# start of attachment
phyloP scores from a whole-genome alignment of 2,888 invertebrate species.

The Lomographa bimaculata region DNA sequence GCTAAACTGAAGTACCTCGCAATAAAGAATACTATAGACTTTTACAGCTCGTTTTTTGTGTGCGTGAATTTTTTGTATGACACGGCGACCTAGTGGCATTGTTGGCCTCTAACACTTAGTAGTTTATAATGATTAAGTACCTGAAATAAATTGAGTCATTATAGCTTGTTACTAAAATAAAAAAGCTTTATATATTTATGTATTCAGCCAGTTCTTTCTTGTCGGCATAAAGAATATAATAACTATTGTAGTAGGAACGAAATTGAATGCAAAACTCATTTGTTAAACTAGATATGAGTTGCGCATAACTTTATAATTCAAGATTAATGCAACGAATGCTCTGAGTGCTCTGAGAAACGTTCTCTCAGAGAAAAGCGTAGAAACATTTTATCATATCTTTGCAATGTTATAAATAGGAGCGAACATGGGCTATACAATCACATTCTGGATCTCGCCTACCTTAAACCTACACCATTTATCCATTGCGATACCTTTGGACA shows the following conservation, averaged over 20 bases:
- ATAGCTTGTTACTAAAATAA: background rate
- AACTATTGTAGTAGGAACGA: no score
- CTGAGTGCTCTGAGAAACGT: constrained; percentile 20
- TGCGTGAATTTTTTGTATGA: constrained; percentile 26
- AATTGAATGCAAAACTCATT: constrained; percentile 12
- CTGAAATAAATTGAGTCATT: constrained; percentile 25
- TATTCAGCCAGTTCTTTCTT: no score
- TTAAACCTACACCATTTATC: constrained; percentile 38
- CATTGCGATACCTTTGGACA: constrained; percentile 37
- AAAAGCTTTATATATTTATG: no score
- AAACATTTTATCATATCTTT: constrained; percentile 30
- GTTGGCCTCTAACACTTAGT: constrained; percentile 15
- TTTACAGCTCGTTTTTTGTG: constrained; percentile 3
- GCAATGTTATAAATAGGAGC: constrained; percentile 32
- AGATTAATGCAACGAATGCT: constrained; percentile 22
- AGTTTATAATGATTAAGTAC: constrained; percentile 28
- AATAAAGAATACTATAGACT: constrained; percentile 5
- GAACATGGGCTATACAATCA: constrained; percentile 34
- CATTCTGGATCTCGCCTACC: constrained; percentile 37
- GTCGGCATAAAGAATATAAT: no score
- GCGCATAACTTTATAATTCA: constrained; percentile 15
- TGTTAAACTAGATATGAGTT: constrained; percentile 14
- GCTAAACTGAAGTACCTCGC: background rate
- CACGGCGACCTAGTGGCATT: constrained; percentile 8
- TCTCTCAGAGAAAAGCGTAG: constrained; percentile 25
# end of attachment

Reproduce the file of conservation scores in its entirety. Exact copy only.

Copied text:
phyloP scores from a whole-genome alignment of 2,888 invertebrate species.

The Lomographa bimaculata region DNA sequence GCTAAACTGAAGTACCTCGCAATAAAGAATACTATAGACTTTTACAGCTCGTTTTTTGTGTGCGTGAATTTTTTGTATGACACGGCGACCTAGTGGCATTGTTGGCCTCTAACACTTAGTAGTTTATAATGATTAAGTACCTGAAATAAATTGAGTCATTATAGCTTGTTACTAAAATAAAAAAGCTTTATATATTTATGTATTCAGCCAGTTCTTTCTTGTCGGCATAAAGAATATAATAACTATTGTAGTAGGAACGAAATTGAATGCAAAACTCATTTGTTAAACTAGATATGAGTTGCGCATAACTTTATAATTCAAGATTAATGCAACGAATGCTCTGAGTGCTCTGAGAAACGTTCTCTCAGAGAAAAGCGTAGAAACATTTTATCATATCTTTGCAATGTTATAAATAGGAGCGAACATGGGCTATACAATCACATTCTGGATCTCGCCTACCTTAAACCTACACCATTTATCCATTGCGATACCTTTGGACA shows the following conservation, averaged over 20 bases:
- ATAGCTTGTTACTAAAATAA: background rate
- AACTATTGTAGTAGGAACGA: no score
- CTGAGTGCTCTGAGAAACGT: constrained; percentile 20
- TGCGTGAATTTTTTGTATGA: constrained; percentile 26
- AATTGAATGCAAAACTCATT: constrained; percentile 12
- CTGAAATAAATTGAGTCATT: constrained; percentile 25
- TATTCAGCCAGTTCTTTCTT: no score
- TTAAACCTACACCATTTATC: constrained; percentile 38
- CATTGCGATACCTTTGGACA: constrained; percentile 37
- AAAAGCTTTATATATTTATG: no score
- AAACATTTTATCATATCTTT: constrained; percentile 30
- GTTGGCCTCTAACACTTAGT: constrained; percentile 15
- TTTACAGCTCGTTTTTTGTG: constrained; percentile 3
- GCAATGTTATAAATAGGAGC: constrained; percentile 32
- AGATTAATGCAACGAATGCT: constrained; percentile 22
- AGTTTATAATGATTAAGTAC: constrained; percentile 28
- AATAAAGAATACTATAGACT: constrained; percentile 5
- GAACATGGGCTATACAATCA: constrained; percentile 34
- CATTCTGGATCTCGCCTACC: constrained; percentile 37
- GTCGGCATAAAGAATATAAT: no score
- GCGCATAACTTTATAATTCA: constrained; percentile 15
- TGTTAAACTAGATATGAGTT: constrained; percentile 14
- GCTAAACTGAAGTACCTCGC: background rate
- CACGGCGACCTAGTGGCATT: constrained; percentile 8
- TCTCTCAGAGAAAAGCGTAG: constrained; percentile 25